After Otter looked up at me with love on his face I decided that he can get away with heat-hogging, more or less. He has redeeming qualities and I already know that I like him quite a bit.

Also, it helps that I know he likes me for more than my heat vent.

Can the same be said for those made-for-clickthrough pages that loaf about at the top of search results? They sure look like they’re in it to monopolize as much Really Important heat map space as possible. Are they also prepared to love me back? Before I click on them, is it possible to have a sign?

Searchers want love, too. They want results.

Lots of exposure in the top spots increases click-throughs for advertisers, but if the destinations are sites that are trying to make themselves bigger in order to soak up as much click action as possible, might users want to have the same reaction to those sites that I did to my cat? Will they? Can they?

Kitty kitty?

Lessons From Otter the Cat

  • I make my own decisions for my own reasons. Your I-don’t-know-why-you-care is my Chosen Perch.
  • Though I can entertain myself, not everything makes good Kitty TV.
  • Ignore me and nothing else matters.
  • Prosperity consciousness uber alles. A full food bowl frees me to fall in love with other things.
  • I may not want your lap at this moment, but I do need to know it’s there for me.

Hat tip to Waiting for Your Cat to Bark?: Persuading Customers When They Ignore Marketing

Identity Groundwork

Today I am making a commitment to 100 posts in 100 days. I’ll be using those 100 posts to explore how my personality and my values can be a foundation for my “brand,” as reflected in my blog and what I do on the Internet.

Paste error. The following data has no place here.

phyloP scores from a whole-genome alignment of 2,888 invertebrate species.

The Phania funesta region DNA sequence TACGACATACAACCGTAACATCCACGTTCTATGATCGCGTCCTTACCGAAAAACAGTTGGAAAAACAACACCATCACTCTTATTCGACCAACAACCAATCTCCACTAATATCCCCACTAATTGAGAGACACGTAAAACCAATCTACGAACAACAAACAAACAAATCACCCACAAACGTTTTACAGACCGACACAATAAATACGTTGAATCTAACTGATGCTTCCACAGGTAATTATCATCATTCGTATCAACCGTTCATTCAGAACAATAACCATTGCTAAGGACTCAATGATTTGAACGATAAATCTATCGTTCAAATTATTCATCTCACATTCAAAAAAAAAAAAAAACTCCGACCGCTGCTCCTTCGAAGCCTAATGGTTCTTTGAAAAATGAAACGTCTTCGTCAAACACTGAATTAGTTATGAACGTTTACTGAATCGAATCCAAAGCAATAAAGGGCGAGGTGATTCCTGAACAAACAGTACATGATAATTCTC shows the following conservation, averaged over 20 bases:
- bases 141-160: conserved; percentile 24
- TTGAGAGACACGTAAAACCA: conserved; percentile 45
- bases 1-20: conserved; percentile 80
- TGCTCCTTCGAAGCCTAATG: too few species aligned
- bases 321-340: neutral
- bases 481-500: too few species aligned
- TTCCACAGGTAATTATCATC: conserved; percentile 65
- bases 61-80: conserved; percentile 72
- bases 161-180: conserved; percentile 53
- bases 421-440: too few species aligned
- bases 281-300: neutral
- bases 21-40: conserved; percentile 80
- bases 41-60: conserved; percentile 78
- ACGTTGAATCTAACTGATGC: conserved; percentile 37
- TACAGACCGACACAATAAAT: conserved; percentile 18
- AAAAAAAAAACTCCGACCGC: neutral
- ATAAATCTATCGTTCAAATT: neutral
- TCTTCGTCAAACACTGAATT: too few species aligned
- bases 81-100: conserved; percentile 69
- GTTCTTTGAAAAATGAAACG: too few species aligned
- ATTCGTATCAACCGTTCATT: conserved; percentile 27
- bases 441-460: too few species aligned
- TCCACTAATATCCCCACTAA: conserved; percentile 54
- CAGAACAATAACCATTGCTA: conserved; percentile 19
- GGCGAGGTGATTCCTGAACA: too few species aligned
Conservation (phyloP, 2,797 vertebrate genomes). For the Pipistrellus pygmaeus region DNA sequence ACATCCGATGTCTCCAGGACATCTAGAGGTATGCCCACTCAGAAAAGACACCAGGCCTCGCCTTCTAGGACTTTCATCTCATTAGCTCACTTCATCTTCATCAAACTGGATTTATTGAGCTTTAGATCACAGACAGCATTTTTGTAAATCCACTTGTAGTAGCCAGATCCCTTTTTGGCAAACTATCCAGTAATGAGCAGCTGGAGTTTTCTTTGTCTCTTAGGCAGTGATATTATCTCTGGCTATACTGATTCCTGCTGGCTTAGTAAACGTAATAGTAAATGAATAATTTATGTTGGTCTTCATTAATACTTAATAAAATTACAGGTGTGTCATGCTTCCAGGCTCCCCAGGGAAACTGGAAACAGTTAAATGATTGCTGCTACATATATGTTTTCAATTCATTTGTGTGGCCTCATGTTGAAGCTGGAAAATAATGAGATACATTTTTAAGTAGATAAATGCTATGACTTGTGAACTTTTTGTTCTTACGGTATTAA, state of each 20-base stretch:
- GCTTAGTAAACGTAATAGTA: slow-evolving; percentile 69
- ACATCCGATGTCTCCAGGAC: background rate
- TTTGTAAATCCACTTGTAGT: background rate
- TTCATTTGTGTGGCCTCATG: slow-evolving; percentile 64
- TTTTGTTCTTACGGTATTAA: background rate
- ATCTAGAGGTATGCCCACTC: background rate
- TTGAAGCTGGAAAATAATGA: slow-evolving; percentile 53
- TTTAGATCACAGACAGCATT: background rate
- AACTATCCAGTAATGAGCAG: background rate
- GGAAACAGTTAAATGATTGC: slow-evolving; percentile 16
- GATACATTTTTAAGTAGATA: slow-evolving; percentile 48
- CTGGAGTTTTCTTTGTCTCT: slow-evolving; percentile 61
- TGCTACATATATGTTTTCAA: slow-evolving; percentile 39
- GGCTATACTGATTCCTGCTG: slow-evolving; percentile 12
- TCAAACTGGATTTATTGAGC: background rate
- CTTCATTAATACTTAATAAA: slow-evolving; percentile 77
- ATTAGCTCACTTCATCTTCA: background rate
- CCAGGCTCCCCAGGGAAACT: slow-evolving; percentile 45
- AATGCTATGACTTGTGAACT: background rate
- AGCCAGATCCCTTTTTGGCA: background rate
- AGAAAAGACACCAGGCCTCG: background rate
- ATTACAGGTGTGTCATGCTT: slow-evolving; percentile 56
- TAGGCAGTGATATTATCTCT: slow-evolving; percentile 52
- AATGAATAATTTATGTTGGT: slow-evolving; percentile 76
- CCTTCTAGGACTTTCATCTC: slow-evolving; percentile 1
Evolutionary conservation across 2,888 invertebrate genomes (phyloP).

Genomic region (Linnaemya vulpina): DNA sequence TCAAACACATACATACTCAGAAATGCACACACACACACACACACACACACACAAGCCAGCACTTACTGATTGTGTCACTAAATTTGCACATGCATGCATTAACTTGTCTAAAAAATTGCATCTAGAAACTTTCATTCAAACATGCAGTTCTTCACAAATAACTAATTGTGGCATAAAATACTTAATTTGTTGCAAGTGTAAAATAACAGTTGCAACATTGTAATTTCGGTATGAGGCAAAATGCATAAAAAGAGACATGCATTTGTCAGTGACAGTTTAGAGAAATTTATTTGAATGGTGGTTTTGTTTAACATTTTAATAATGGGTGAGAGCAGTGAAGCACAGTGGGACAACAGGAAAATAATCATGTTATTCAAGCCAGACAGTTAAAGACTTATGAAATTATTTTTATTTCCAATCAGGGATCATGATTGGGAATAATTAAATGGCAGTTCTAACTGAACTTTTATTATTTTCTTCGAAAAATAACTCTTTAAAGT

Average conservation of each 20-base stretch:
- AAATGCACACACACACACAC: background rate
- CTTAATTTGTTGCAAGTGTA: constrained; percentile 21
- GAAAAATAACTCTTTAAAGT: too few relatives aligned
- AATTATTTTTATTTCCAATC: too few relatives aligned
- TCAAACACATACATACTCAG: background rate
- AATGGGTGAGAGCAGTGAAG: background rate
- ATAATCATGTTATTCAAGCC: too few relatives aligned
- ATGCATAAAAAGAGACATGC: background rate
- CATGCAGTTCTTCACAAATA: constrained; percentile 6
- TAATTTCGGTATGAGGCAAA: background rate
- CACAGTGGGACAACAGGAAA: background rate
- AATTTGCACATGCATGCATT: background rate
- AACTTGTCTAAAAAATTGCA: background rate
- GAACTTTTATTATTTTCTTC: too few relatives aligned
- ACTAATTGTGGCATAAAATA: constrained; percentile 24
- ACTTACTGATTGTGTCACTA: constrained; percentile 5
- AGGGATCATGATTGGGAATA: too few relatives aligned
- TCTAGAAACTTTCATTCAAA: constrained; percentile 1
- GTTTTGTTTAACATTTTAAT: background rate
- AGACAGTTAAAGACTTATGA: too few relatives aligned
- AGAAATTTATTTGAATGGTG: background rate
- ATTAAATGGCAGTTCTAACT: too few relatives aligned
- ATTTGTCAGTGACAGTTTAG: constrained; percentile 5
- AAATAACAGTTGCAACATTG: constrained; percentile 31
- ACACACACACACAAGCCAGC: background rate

For the journey. To backtrack, here’s a quote from yesterday’s post:

Symbolic expressions of values: what are they and where do they come from?

Here, I could postulate. I could make knowledgeable-sounding lists and generalizations. I’m not going to do that because what I really want to know is what the process of exploring meaning is like, for me, blogging and in my flesh and blood life. After exploring I’d feel more genuine about defining, though getting to finite definitions wouldn’t be the point: I want the broadening experience of a journey.

I have a slightly crazy idea.

What if I committed to making 100 meaning-of life posts?

Ritual, Manners, Branding, Identity

Ok, Ok, there are also practical applications to consider.

Here’s my acid test for if a dream (or a slightly crazy idea) should become a goal, or be backed by a specific plan.

The dream is:

  1. Reachable – logistically possible.